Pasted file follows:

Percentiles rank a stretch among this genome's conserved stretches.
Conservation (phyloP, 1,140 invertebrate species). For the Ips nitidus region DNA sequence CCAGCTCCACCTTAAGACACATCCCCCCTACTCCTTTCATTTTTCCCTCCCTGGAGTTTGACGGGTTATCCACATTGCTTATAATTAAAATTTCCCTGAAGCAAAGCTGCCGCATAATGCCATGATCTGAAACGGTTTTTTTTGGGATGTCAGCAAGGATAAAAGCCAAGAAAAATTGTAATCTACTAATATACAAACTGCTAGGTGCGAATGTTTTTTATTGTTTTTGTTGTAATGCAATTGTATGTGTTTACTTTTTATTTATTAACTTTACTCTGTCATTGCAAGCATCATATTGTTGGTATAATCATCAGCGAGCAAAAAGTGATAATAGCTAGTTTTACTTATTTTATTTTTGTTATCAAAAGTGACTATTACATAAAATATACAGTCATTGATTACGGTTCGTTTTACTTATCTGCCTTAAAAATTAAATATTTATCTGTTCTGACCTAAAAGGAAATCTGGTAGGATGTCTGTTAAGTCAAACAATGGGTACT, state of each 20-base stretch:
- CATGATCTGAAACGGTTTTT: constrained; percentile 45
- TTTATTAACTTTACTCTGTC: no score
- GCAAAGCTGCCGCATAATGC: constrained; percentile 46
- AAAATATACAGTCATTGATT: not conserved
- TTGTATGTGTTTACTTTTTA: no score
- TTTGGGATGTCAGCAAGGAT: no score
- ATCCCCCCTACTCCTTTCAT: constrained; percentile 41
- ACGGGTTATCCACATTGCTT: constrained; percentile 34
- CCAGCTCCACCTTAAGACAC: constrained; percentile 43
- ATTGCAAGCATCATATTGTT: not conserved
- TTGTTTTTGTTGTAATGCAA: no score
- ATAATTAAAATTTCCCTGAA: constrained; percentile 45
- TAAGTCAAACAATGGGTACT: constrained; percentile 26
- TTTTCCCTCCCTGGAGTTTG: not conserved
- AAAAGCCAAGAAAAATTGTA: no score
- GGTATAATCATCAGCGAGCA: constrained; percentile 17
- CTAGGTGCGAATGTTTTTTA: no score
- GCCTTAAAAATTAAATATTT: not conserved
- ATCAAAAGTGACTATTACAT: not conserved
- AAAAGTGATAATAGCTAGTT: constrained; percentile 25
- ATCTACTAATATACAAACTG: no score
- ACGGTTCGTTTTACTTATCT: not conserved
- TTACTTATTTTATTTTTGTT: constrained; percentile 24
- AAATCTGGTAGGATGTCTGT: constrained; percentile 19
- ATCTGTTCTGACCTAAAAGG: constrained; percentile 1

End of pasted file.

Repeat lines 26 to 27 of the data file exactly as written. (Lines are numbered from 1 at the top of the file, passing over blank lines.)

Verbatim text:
- AAATCTGGTAGGATGTCTGT: constrained; percentile 19
- ATCTGTTCTGACCTAAAAGG: constrained; percentile 1